The Dignity in Schools Campaign Model Code on Education and Dignity presents a set of recommended policies to schools, districts and legislators to help end school pushout and protect the human rights to education, dignity, participation and freedom from discrimination. This Moral Code on Education and Dignity outlines key elements of school-wide preventative and positive discipline policies, including a recommendation for the prohibition of the use of corporal punishment, restraints, seclusion or physical abuse against students.
The Family Services Network provides the ACT Raising Safe Kids program (ACT-RSK). This is a national violence prevention program that focuses on the early years of a child’s development and on the important roles communities and adults play in such process. The program was developed by the American Psychological Association to educate and empower parents and adults who are raising, taking care or educating children from birth to 8 years of age to live in a safe, stable, nurturing, and healthy environment. Family Services Network has been delivered the ACT Raising Safe Kids program since 2005. Program goals include making early violence prevention part of the community’s efforts to prevent violence and helping Help communities, families and caregivers create violence–free early environments for children.
Futures Without Violence works to promote resiliency for children exposed to violence. Working with violence prevention advocates and educators, FUTURES has worked to break the cycle of violence by developing groundbreaking programs to prevent teen dating violence and promote healthy relationships. Futures offers a number of services and programs, especially to children, youth, and teens in opposition to violence.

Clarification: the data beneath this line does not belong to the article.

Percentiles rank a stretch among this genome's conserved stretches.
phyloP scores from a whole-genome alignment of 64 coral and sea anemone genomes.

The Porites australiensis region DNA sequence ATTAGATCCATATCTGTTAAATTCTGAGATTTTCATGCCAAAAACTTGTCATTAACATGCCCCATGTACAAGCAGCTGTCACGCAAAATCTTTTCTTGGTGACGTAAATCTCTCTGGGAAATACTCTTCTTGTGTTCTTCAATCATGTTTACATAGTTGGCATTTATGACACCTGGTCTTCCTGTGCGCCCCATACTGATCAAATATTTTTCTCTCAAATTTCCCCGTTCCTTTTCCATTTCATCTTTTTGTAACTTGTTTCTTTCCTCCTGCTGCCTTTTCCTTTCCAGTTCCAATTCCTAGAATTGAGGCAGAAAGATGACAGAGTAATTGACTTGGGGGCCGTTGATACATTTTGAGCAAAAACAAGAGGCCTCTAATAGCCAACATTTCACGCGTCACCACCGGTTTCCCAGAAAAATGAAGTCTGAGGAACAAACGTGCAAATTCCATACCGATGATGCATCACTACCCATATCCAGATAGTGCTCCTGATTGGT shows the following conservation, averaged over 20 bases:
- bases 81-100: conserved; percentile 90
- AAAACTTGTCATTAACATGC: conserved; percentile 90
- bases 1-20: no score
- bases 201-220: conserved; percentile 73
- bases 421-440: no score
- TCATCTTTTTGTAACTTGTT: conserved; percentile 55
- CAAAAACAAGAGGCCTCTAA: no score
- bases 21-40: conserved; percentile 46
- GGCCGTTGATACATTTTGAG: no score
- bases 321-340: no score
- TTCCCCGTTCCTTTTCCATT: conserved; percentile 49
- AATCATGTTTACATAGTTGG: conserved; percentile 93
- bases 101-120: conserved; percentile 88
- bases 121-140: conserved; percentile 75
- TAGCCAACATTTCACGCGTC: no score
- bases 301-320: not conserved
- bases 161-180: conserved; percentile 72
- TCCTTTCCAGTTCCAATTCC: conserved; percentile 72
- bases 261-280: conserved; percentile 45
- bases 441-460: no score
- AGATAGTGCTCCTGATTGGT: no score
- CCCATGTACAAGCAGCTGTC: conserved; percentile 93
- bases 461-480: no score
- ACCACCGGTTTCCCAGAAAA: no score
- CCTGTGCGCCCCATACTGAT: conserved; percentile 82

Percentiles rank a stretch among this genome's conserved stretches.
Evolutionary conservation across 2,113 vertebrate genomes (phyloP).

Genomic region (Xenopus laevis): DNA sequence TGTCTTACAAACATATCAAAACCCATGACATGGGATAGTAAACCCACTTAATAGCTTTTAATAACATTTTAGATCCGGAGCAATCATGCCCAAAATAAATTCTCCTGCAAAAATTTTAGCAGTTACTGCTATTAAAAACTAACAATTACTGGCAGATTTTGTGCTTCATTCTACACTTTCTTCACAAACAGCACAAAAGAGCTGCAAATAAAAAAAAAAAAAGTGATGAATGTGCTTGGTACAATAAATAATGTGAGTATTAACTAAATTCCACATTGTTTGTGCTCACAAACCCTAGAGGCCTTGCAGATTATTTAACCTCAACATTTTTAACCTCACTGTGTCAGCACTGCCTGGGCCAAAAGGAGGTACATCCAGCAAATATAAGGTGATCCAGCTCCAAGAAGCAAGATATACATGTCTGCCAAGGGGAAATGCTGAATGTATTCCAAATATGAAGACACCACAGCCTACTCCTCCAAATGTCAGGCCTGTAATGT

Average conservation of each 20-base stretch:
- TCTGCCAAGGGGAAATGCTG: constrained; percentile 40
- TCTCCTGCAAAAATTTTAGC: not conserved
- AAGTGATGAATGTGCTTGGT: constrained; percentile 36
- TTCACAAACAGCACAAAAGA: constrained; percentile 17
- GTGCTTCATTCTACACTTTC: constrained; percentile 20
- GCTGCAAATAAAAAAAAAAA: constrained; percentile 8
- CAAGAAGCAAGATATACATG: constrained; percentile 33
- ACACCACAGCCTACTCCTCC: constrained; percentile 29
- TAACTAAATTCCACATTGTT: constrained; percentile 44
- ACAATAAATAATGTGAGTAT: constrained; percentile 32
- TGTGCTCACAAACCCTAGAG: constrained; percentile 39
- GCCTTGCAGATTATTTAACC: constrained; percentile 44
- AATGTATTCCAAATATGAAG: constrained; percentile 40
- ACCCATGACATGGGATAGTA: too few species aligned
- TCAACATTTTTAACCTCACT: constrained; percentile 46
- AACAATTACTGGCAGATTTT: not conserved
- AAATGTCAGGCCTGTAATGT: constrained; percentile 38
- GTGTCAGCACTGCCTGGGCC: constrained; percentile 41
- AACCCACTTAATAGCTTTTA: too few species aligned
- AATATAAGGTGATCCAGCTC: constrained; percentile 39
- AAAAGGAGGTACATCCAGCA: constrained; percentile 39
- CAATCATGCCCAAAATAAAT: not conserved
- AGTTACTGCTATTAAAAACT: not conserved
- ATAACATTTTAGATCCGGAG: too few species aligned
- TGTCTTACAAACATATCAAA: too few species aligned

In 2015, world leaders made a commitment to end all forms of violence against children by 2030, as part of the Sustainable Development Goals (SDGs). The Global Partnership and its associated fund (the “Partnership”) to End Violence Against Children was created to help achieve this ambitious undertaking – in every country, every community and every family. The Global Partnership to End Violence Against Children offers an opportunity for governments, United Nations agencies, international organizations, civil society, including faith groups, the private sector, philanthropic foundations, researchers and academics, and children themselves, to work together – with a greater sense of urgency, passion and commitment – to prevent and respond to violence against children.
The Gundersen National Child Protection Training Center (Gundersen NCPTC) and its programs, Jacob Wetterling Resource Center (JWRC) and Center for Effective Discipline (CED), work to end all forms of child maltreatment through education, training and prevention, while advocating for and serving children, adult survivors and communities.
In 2010, the ACLU and Human Rights Watch issued a joint statement titled “Corporal Punishment in Schools and Its Effect on Academic Success” for a hearing before the House Education and Labor Subcommittee on Healthy Families and Communities. In summary, both organizations – the ACLU and Human Rights Watch – oppose the use of corporal punishment as a means of punishment or discipline and state that the use of violence against students is never an acceptable means of punishment – it harms students physically, psychologically and academically. The use of corporal punishment in schools is interfering with students’ right to be treated with dignity and, as a result, is interfering with their right to a quality education. By prohibiting the use of corporal punishment and helping states to develop safe and effective behavioral practices, this Congress could help to ensure that our nation’s children are able to achieve their full educational potential in a supportive learning environment.